was recently confronted by a photograph that has bothered me for some time—a shot of a leading Adventist pastor autographing a Bible. How, as an author I appreciate the signing of books or, in the case of a musician, CDs. But for some reason the sight of clergy putting their John Hancock on the Word of God troubles me. And let me be clear by saying that I am not referring to the dedication of a Bible for a new convert, but rather starstruck Adventists waiting in line for signatures in their Scriptures.
I first encountered this in 2000 when a friend returned home from the Toronto General Conference session. She was so excited, showing us the inside cover of her Bible, which resembled a high school yearbook. Comments such as “Keep on keeping on” and “God bless” decorated the page with the names of major players in the church. It wouldn’t have surprised me to have seen a “See you next summer” along with the other messages.
When and where did this practice start? How is it justified? I don’t have the answers. For a time I, too, thought it was cool to have autographs and had a noted speaker sign my New American Standard version. Since then, however, my opinion has changed; since often at camp meetings the “big name” finishes his or her presentation and scores of the faithful line up with their Bibles to sign. Could we be unsuspecting participants in our own version of a “celebrity culture”? Are we in any way contributing to the vanity and pride of those we respect for their public ministries?
I can think of no Bible test that prohibits us from signing each other’s Bibles, but one has a principle that may apply: “At the end of twelve months [King Nebuchadnezzar] was walking on the roof of the royal palace of Babylon, and the king answered and said, ‘Is not this great Babylon, which I have built by my mighty power
as a royal residence and for the glory of my majesty?’ While the words were still in the king’s mouth, there fell a voice from heaven: ‘O King Nebuchadnezzar, to you it is spoken: The kingdom has departed from you’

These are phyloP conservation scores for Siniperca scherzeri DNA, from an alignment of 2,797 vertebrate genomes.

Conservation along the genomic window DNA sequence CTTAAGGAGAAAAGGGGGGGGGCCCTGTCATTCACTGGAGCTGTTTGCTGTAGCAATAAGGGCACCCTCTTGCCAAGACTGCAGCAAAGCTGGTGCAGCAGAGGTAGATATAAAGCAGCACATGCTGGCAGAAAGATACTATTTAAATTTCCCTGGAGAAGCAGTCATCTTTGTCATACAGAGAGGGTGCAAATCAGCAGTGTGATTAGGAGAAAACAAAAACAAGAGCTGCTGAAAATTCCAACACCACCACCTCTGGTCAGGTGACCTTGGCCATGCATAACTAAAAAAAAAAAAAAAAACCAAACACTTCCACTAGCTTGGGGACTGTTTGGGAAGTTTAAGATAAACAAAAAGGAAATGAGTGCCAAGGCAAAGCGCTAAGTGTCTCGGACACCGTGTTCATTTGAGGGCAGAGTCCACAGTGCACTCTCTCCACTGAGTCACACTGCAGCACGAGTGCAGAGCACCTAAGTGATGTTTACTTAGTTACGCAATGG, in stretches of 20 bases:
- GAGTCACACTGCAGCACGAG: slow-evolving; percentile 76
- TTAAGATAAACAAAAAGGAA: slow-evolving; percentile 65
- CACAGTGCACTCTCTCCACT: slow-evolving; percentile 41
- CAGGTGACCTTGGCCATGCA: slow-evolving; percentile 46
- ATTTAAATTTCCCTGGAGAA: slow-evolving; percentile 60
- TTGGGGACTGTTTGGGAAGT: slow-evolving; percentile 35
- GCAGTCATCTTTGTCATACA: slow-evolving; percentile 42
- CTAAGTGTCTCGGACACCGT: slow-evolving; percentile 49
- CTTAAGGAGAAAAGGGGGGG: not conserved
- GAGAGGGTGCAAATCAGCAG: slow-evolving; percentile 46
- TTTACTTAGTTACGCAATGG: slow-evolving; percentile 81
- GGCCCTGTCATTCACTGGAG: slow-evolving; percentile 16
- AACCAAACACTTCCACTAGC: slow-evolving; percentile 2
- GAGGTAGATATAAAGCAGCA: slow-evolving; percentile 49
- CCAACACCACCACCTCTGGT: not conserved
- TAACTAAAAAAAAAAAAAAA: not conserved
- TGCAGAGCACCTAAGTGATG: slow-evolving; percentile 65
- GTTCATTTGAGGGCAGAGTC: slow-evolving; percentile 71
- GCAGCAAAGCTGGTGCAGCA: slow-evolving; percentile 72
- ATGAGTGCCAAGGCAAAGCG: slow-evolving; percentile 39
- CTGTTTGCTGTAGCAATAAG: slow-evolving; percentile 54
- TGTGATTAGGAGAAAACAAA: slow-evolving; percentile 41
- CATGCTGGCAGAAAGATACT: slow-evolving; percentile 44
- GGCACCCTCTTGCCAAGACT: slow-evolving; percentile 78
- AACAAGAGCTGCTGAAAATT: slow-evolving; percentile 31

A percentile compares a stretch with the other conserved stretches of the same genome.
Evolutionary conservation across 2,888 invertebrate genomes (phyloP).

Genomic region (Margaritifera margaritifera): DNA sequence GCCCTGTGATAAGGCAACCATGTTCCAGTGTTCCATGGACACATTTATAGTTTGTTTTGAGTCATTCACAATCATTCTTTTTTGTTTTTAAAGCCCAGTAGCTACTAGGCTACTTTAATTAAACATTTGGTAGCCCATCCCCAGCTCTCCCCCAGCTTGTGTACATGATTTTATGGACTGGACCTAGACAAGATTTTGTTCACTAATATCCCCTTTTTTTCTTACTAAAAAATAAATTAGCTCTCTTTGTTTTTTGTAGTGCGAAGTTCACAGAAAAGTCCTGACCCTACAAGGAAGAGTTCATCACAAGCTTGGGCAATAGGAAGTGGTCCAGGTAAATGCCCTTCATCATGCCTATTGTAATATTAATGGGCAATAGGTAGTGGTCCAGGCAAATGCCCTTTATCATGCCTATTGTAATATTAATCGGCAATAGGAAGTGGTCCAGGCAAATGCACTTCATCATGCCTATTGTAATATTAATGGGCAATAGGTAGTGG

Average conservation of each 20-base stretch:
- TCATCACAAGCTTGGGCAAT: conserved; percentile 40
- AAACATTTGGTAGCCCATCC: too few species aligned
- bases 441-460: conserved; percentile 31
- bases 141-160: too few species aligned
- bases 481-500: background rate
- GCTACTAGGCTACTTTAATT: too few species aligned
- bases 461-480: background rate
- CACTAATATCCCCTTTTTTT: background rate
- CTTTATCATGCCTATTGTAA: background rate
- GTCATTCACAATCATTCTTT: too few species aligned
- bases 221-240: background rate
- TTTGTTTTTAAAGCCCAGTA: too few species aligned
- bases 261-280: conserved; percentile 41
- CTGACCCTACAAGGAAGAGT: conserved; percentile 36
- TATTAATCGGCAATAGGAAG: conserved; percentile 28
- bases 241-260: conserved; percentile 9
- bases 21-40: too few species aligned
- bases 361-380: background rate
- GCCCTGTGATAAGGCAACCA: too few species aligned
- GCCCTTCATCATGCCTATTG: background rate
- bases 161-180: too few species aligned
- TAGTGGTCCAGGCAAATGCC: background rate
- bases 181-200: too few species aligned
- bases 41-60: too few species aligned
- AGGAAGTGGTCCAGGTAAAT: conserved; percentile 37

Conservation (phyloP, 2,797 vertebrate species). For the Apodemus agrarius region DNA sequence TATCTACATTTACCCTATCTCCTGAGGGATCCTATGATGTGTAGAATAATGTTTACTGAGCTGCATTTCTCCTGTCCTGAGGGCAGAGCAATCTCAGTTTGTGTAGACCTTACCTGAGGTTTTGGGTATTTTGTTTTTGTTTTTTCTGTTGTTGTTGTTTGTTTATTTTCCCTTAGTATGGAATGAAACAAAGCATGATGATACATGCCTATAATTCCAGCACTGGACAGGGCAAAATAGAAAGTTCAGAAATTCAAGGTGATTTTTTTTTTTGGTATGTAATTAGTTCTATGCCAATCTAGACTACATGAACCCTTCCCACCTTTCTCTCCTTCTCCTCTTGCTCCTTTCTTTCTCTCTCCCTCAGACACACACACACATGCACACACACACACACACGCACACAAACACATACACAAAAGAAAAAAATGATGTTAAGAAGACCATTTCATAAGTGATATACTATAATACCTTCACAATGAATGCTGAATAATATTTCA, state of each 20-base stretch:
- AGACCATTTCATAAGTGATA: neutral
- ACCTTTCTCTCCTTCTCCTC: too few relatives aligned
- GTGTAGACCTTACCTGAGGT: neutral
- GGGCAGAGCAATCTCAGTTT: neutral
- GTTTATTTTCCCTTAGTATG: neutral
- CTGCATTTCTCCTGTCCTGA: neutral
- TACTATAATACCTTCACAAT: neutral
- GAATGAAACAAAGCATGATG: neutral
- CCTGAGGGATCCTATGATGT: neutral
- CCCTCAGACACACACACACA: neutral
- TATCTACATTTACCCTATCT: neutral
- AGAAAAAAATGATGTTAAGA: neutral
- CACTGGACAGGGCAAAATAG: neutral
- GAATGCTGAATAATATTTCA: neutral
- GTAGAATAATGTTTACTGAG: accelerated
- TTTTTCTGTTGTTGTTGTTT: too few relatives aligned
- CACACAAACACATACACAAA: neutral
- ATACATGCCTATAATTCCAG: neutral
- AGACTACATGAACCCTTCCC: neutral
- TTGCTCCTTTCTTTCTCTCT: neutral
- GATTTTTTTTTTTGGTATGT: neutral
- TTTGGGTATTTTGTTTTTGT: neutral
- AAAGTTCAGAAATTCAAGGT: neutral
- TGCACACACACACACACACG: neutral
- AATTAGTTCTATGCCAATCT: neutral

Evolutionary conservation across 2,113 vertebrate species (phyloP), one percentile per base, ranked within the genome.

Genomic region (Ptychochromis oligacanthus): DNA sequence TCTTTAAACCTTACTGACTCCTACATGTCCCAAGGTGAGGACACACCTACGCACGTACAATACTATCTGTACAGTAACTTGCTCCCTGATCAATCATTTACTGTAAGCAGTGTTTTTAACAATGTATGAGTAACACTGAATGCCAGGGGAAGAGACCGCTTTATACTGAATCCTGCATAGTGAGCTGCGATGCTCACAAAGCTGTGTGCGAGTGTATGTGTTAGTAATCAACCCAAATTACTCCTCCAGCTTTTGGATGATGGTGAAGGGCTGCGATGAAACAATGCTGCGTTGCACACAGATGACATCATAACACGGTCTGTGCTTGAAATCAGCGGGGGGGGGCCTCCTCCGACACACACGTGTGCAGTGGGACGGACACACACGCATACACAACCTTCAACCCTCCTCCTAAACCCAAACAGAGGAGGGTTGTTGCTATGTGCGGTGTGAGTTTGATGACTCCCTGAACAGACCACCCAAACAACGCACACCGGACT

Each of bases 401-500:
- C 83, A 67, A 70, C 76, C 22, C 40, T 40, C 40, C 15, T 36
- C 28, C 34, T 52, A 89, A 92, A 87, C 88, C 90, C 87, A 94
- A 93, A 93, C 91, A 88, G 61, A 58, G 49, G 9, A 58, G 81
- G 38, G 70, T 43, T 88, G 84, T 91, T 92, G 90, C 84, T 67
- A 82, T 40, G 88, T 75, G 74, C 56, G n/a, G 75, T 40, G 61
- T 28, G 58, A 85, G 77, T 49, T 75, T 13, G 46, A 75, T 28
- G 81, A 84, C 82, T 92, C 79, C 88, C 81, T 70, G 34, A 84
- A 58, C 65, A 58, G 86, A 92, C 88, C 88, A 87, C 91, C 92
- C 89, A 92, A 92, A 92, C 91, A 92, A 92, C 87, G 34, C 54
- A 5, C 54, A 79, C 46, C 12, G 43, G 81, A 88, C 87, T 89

” (Dan. 4:28-31, ESV).*
I feel compelled at this point to interject that I am well aware of individuals who take it upon themselves to be the prophetic voice of the church and specialize in rebuking everyone for what they perceive as Babylon-esque behavior. But this is meant to generate discussion about the application of principle with two specific thoughts:
As a pastor in a three-church district, I will not be categorized in the same tier of pastors who serve large, single-church districts or institutional congregations. Yet in my humble position I struggle with pride and a bent toward self-sufficiency (especially if my sermon goes well on Sabbath). It’s a daily struggle to keep my dependency on God; and I imagine that struggle is double or triple for well-known ministers. Any behavior that tempts us to somehow think that our preaching places us on a par with the Word that inspires and fuels our message should be avoided.
My second thought is the balance between looking to God and having heroes of the faith. We all have people who inspire, mentor, and lead us into a deeper relationship with God. And that’s great. However, at times it can be easier to look to human beings as the source of our faith instead of to Jesus Christ. Don’t believe me? Look at how much fallout the church experiences when a leading minister quits, resigns, or has a moral fall. Like it or not, we have Adventist “celebrities” who seem larger than life. We have to make sure we don’t misuse our God-given influence.
I would love to hear what you think. But for me, unless we are merely dedicating Bibles with a special message, or asking every leader we meet—including the local conference president, pastor, even head elder—for their endorsement, thereby making Bibles a spiritual yearbook, I will continue to have reservations about preachers signing the sacred.
*Texts credited to ESV are from The Holy Bible, English Standard Version, copyright © 2001 by Crossway Bibles, a division of Good News Publishers. Used by permission. All rights reserved.
Seth Pierce pastors in Omaha, Nebraska, and is the author of What We Believe for Teens, published by Pacific Press Publishing Association.